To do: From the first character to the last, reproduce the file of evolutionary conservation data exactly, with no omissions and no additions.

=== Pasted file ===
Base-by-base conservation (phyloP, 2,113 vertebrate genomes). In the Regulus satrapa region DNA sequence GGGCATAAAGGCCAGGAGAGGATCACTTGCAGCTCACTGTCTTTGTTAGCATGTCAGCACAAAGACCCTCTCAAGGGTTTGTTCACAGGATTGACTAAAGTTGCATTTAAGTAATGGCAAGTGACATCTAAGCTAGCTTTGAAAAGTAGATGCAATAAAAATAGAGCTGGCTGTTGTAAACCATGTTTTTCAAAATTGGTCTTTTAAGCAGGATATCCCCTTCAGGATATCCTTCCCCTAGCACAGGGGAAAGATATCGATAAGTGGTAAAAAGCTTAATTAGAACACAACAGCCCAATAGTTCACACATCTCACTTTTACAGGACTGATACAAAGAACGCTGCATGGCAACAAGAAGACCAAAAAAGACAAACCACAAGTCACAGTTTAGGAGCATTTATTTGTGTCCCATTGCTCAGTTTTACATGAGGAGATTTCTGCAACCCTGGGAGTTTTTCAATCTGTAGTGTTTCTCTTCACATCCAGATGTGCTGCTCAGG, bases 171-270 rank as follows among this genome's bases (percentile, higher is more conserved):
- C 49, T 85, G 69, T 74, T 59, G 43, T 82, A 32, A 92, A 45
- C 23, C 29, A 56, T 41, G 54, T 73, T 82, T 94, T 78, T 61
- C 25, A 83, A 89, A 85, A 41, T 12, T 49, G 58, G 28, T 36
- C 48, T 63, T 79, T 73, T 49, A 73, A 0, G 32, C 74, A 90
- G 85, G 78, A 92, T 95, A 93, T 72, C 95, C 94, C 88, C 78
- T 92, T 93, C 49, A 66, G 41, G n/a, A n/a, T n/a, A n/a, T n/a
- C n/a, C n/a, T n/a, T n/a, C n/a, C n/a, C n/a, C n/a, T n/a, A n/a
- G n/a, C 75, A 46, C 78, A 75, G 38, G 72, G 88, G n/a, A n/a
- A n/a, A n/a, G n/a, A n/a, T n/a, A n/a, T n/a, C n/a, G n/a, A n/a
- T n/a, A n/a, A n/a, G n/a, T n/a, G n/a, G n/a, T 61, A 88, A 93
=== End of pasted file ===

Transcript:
Base-by-base conservation (phyloP, 2,113 vertebrate genomes). In the Regulus satrapa region DNA sequence GGGCATAAAGGCCAGGAGAGGATCACTTGCAGCTCACTGTCTTTGTTAGCATGTCAGCACAAAGACCCTCTCAAGGGTTTGTTCACAGGATTGACTAAAGTTGCATTTAAGTAATGGCAAGTGACATCTAAGCTAGCTTTGAAAAGTAGATGCAATAAAAATAGAGCTGGCTGTTGTAAACCATGTTTTTCAAAATTGGTCTTTTAAGCAGGATATCCCCTTCAGGATATCCTTCCCCTAGCACAGGGGAAAGATATCGATAAGTGGTAAAAAGCTTAATTAGAACACAACAGCCCAATAGTTCACACATCTCACTTTTACAGGACTGATACAAAGAACGCTGCATGGCAACAAGAAGACCAAAAAAGACAAACCACAAGTCACAGTTTAGGAGCATTTATTTGTGTCCCATTGCTCAGTTTTACATGAGGAGATTTCTGCAACCCTGGGAGTTTTTCAATCTGTAGTGTTTCTCTTCACATCCAGATGTGCTGCTCAGG, bases 171-270 rank as follows among this genome's bases (percentile, higher is more conserved):
- C 49, T 85, G 69, T 74, T 59, G 43, T 82, A 32, A 92, A 45
- C 23, C 29, A 56, T 41, G 54, T 73, T 82, T 94, T 78, T 61
- C 25, A 83, A 89, A 85, A 41, T 12, T 49, G 58, G 28, T 36
- C 48, T 63, T 79, T 73, T 49, A 73, A 0, G 32, C 74, A 90
- G 85, G 78, A 92, T 95, A 93, T 72, C 95, C 94, C 88, C 78
- T 92, T 93, C 49, A 66, G 41, G n/a, A n/a, T n/a, A n/a, T n/a
- C n/a, C n/a, T n/a, T n/a, C n/a, C n/a, C n/a, C n/a, T n/a, A n/a
- G n/a, C 75, A 46, C 78, A 75, G 38, G 72, G 88, G n/a, A n/a
- A n/a, A n/a, G n/a, A n/a, T n/a, A n/a, T n/a, C n/a, G n/a, A n/a
- T n/a, A n/a, A n/a, G n/a, T n/a, G n/a, G n/a, T 61, A 88, A 93